More video miscalculations.
This time, the “video views at 100%” -- which has been renamed to “video watches at 100%” -- metric was impacted, thanks to a glitch that sometimes causes a video’s audio and visual components to be unsynced.
That means that even though the visual is played to completion, the audio may continue after the visual stops. But since about 85% of Facebook video is consumed without sound, viewers are likely to stop watching the video before this latent audio completes. As a result, “video watches at 100%” metrics might now increase by an estimated 35%.
Here’s another case of Facebook’s overestimations. The average time spent reading Instant Articles -- a method by which Facebook displays news articles at a rate 10X faster than a typical mobile web browser -- was reported to be 7-8% higher than the actual length of time per article.
In Facebook’s Analytics for Apps dashboard, “referrals” are intended to measure the number of clicks on a post that were directed to an app or website. But it turns out that the “referrals” metric was counting more than that, and inaccurately also included clicks on the same post to view media, like photo or video. That led to an overestimate of referrals by about 6%.
In Facebook’s defense, significant measures have been taken to resolve all of the above issues.
For some, the errors pertaining to ads seem to be the most pressing, which could be why the social media platform has dedicated an entire page to the updates around ads reporting alone. Most of those changes are intended to provide clarification over what exactly is being measured and how -- mostly in the interest of “fairness and transparency,” Mark Rabkin, Facebook’s VP of core ads, told WSJ.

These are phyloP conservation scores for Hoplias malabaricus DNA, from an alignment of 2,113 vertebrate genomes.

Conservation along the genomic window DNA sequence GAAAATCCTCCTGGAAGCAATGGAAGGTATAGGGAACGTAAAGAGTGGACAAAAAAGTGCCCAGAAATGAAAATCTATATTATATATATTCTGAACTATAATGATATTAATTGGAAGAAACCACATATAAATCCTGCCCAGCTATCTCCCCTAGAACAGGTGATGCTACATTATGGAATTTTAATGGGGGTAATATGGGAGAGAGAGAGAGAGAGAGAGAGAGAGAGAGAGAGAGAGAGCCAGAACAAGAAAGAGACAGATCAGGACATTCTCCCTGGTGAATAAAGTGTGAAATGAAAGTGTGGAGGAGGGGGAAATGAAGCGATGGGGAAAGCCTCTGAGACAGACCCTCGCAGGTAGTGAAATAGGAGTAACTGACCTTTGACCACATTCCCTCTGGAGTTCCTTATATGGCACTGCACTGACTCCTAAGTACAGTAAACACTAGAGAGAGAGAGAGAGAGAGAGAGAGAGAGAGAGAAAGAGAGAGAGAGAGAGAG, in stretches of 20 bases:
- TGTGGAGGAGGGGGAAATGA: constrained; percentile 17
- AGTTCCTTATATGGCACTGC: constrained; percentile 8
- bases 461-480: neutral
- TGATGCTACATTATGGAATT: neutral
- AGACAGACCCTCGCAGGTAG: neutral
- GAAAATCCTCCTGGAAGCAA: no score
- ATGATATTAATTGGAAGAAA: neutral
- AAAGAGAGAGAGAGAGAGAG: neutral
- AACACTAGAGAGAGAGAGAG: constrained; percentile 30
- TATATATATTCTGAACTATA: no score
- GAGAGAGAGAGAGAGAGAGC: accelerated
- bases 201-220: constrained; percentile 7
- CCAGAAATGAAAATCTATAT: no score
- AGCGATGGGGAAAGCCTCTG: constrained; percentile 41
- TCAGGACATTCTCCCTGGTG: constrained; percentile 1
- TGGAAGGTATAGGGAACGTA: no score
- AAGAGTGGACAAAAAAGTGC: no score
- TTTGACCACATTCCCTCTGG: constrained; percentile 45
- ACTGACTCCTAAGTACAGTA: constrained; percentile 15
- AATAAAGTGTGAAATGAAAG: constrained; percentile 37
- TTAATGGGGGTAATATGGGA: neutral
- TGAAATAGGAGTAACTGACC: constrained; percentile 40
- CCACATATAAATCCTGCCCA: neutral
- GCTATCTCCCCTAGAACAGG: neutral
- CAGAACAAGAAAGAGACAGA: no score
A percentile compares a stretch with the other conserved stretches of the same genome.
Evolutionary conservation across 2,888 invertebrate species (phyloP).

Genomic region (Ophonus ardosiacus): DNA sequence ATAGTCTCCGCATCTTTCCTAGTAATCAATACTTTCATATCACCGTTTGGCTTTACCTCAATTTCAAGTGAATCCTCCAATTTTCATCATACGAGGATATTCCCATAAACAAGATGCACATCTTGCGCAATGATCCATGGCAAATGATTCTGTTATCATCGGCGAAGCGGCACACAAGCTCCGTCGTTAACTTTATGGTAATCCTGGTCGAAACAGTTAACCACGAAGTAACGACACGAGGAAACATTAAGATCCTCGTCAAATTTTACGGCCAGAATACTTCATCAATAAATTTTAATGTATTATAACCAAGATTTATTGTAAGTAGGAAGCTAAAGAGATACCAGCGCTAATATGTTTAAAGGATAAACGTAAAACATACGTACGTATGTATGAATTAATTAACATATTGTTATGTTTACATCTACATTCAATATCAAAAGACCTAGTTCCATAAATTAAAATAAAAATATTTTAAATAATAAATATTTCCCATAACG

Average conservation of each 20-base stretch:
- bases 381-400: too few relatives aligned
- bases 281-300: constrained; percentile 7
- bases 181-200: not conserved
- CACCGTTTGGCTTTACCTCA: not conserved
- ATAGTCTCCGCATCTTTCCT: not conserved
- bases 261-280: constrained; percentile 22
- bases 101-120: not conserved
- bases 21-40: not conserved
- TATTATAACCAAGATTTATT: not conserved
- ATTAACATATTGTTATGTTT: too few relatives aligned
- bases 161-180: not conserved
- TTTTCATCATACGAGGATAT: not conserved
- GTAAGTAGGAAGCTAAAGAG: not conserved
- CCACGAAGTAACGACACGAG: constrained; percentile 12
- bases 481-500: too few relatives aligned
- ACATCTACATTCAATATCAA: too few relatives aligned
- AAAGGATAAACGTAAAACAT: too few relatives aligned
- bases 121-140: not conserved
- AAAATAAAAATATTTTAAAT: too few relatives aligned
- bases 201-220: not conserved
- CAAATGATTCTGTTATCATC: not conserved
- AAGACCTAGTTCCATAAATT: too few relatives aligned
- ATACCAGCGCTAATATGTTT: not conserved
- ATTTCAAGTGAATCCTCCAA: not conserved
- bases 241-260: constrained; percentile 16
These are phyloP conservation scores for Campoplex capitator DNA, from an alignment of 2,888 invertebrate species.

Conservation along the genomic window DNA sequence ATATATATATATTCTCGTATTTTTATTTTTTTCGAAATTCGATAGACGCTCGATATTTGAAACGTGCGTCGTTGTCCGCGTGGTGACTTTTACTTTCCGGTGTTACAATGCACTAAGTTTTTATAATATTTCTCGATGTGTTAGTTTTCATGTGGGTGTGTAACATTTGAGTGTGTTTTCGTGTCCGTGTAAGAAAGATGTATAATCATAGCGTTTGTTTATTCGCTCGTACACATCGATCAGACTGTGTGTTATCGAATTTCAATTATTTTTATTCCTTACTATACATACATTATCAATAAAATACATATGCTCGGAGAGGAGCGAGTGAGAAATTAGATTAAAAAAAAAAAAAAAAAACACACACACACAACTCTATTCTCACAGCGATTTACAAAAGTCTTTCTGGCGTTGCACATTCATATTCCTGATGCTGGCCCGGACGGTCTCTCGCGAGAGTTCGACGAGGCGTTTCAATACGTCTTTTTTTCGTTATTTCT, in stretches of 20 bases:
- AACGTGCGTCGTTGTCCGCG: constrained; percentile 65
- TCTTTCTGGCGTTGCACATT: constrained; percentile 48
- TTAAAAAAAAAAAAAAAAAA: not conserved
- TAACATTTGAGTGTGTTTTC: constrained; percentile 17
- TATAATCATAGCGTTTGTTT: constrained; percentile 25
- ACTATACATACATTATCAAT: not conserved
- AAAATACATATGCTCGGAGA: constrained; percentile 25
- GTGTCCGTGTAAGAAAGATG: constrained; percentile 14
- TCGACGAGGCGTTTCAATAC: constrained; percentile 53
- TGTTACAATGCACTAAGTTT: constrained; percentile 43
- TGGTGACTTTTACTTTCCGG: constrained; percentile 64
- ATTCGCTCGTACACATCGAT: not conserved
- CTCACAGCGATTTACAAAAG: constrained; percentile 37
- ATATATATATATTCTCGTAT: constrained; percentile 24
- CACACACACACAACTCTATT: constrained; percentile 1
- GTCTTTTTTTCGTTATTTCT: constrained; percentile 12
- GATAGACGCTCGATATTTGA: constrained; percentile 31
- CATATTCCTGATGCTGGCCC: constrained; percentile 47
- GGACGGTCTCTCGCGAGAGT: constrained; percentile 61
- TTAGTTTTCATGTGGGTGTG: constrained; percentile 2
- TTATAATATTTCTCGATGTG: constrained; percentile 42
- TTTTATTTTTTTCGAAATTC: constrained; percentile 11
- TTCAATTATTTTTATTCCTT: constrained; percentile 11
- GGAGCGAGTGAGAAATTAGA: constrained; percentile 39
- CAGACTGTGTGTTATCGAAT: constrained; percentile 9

Plus, Facebook claims to be taking the feedback to implement third-party measuring protocols seriously, and aims to further clarify how it’s going to calculate ad viewership, as well as the source of that data. Some of it will be coming from Moat and Integral Ad Science -- platforms that are used to measure ad and content engagement -- which will be used to measure display ad campaigns (previously, those platforms were only available to measure video campaigns).
But Facebook is also enlisting the help of a true viewership pioneer: Nielsen.
Nielsen has its own Digital Content Ratings metric, which Facebook will be implementing to count video viewership -- both on-demand and live. That comes with Nielsen’s Total Audience Measurement, which helps marketers compare digital metrics to those from TV.
There’s also a new blogging property launching -- Facebook’s Metrics FYI -- which will contain regular updates about any and all changes to the platform’s metrics henceforth.
These efforts are all compounded by the formation of a Measurement Council -- or, as we like to call it, Facebook’s jury of peers. The Council will be comprised of “business and measurement executives,” and is a bit of an extension of Facebook’s existing Client Council, which helped to develop the tools that help businesses measure ROI.
What It All Means for Marketers
So just how seriously should we be taking it? Well, in short, marketers have reason to be happy about the improvements that Facebook is making, but shouldn’t freak out over the miscalculations.